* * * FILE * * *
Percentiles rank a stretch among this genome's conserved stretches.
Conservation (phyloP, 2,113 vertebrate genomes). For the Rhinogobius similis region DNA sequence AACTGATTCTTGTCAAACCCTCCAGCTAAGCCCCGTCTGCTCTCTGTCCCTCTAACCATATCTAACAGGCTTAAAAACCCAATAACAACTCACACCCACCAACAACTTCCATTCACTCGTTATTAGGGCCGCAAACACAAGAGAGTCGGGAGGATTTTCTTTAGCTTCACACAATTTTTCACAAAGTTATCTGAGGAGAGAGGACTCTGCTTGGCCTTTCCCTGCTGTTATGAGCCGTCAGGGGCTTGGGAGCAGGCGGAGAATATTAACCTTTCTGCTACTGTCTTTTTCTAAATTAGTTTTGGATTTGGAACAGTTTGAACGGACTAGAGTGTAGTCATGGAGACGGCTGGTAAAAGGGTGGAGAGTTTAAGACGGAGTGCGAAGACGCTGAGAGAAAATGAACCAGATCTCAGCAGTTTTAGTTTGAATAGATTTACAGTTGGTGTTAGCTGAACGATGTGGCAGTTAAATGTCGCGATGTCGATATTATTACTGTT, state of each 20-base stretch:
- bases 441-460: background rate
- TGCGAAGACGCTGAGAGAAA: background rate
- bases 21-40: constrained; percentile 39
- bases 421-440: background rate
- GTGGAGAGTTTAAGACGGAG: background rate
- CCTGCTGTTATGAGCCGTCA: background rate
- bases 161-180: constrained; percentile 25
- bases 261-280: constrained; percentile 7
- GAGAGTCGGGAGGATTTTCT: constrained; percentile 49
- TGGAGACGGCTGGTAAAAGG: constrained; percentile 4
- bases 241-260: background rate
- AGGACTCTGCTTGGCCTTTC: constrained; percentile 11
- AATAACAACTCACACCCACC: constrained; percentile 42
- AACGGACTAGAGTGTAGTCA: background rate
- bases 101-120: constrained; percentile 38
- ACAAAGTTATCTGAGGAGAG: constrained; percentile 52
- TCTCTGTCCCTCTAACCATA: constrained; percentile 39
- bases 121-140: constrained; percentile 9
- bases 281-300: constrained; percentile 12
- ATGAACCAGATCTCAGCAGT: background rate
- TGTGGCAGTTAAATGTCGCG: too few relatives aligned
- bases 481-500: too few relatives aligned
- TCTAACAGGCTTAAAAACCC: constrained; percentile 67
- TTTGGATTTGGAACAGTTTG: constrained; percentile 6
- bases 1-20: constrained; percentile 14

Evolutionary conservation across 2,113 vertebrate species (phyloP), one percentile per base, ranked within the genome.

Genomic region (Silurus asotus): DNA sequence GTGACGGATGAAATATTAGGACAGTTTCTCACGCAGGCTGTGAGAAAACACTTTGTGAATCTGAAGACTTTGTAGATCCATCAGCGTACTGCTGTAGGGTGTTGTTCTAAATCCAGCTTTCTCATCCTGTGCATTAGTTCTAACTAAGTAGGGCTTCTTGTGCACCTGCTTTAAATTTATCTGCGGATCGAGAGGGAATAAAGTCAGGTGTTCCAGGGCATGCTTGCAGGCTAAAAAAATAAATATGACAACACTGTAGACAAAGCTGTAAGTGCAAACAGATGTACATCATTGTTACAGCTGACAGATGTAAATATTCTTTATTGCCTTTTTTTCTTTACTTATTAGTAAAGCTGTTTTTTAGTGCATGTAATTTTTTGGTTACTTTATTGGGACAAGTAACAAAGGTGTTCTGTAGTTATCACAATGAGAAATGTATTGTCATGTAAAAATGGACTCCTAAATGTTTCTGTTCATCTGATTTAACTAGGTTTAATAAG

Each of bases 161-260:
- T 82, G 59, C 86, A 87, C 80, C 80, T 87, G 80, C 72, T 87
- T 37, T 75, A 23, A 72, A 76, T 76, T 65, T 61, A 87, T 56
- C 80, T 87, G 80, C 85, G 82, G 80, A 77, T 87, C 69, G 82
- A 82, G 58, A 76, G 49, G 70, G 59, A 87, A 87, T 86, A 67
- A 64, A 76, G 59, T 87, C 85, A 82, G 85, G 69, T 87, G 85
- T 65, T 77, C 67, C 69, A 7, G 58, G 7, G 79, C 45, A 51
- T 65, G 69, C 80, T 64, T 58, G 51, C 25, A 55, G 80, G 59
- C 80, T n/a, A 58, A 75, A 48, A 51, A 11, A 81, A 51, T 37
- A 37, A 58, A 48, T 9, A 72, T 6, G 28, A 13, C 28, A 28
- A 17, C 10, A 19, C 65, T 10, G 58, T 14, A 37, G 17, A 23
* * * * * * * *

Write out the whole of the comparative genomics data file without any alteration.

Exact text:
Percentiles rank a stretch among this genome's conserved stretches.
Conservation (phyloP, 2,113 vertebrate genomes). For the Rhinogobius similis region DNA sequence AACTGATTCTTGTCAAACCCTCCAGCTAAGCCCCGTCTGCTCTCTGTCCCTCTAACCATATCTAACAGGCTTAAAAACCCAATAACAACTCACACCCACCAACAACTTCCATTCACTCGTTATTAGGGCCGCAAACACAAGAGAGTCGGGAGGATTTTCTTTAGCTTCACACAATTTTTCACAAAGTTATCTGAGGAGAGAGGACTCTGCTTGGCCTTTCCCTGCTGTTATGAGCCGTCAGGGGCTTGGGAGCAGGCGGAGAATATTAACCTTTCTGCTACTGTCTTTTTCTAAATTAGTTTTGGATTTGGAACAGTTTGAACGGACTAGAGTGTAGTCATGGAGACGGCTGGTAAAAGGGTGGAGAGTTTAAGACGGAGTGCGAAGACGCTGAGAGAAAATGAACCAGATCTCAGCAGTTTTAGTTTGAATAGATTTACAGTTGGTGTTAGCTGAACGATGTGGCAGTTAAATGTCGCGATGTCGATATTATTACTGTT, state of each 20-base stretch:
- bases 441-460: background rate
- TGCGAAGACGCTGAGAGAAA: background rate
- bases 21-40: constrained; percentile 39
- bases 421-440: background rate
- GTGGAGAGTTTAAGACGGAG: background rate
- CCTGCTGTTATGAGCCGTCA: background rate
- bases 161-180: constrained; percentile 25
- bases 261-280: constrained; percentile 7
- GAGAGTCGGGAGGATTTTCT: constrained; percentile 49
- TGGAGACGGCTGGTAAAAGG: constrained; percentile 4
- bases 241-260: background rate
- AGGACTCTGCTTGGCCTTTC: constrained; percentile 11
- AATAACAACTCACACCCACC: constrained; percentile 42
- AACGGACTAGAGTGTAGTCA: background rate
- bases 101-120: constrained; percentile 38
- ACAAAGTTATCTGAGGAGAG: constrained; percentile 52
- TCTCTGTCCCTCTAACCATA: constrained; percentile 39
- bases 121-140: constrained; percentile 9
- bases 281-300: constrained; percentile 12
- ATGAACCAGATCTCAGCAGT: background rate
- TGTGGCAGTTAAATGTCGCG: too few relatives aligned
- bases 481-500: too few relatives aligned
- TCTAACAGGCTTAAAAACCC: constrained; percentile 67
- TTTGGATTTGGAACAGTTTG: constrained; percentile 6
- bases 1-20: constrained; percentile 14

Evolutionary conservation across 2,113 vertebrate species (phyloP), one percentile per base, ranked within the genome.

Genomic region (Silurus asotus): DNA sequence GTGACGGATGAAATATTAGGACAGTTTCTCACGCAGGCTGTGAGAAAACACTTTGTGAATCTGAAGACTTTGTAGATCCATCAGCGTACTGCTGTAGGGTGTTGTTCTAAATCCAGCTTTCTCATCCTGTGCATTAGTTCTAACTAAGTAGGGCTTCTTGTGCACCTGCTTTAAATTTATCTGCGGATCGAGAGGGAATAAAGTCAGGTGTTCCAGGGCATGCTTGCAGGCTAAAAAAATAAATATGACAACACTGTAGACAAAGCTGTAAGTGCAAACAGATGTACATCATTGTTACAGCTGACAGATGTAAATATTCTTTATTGCCTTTTTTTCTTTACTTATTAGTAAAGCTGTTTTTTAGTGCATGTAATTTTTTGGTTACTTTATTGGGACAAGTAACAAAGGTGTTCTGTAGTTATCACAATGAGAAATGTATTGTCATGTAAAAATGGACTCCTAAATGTTTCTGTTCATCTGATTTAACTAGGTTTAATAAG

Each of bases 161-260:
- T 82, G 59, C 86, A 87, C 80, C 80, T 87, G 80, C 72, T 87
- T 37, T 75, A 23, A 72, A 76, T 76, T 65, T 61, A 87, T 56
- C 80, T 87, G 80, C 85, G 82, G 80, A 77, T 87, C 69, G 82
- A 82, G 58, A 76, G 49, G 70, G 59, A 87, A 87, T 86, A 67
- A 64, A 76, G 59, T 87, C 85, A 82, G 85, G 69, T 87, G 85
- T 65, T 77, C 67, C 69, A 7, G 58, G 7, G 79, C 45, A 51
- T 65, G 69, C 80, T 64, T 58, G 51, C 25, A 55, G 80, G 59
- C 80, T n/a, A 58, A 75, A 48, A 51, A 11, A 81, A 51, T 37
- A 37, A 58, A 48, T 9, A 72, T 6, G 28, A 13, C 28, A 28
- A 17, C 10, A 19, C 65, T 10, G 58, T 14, A 37, G 17, A 23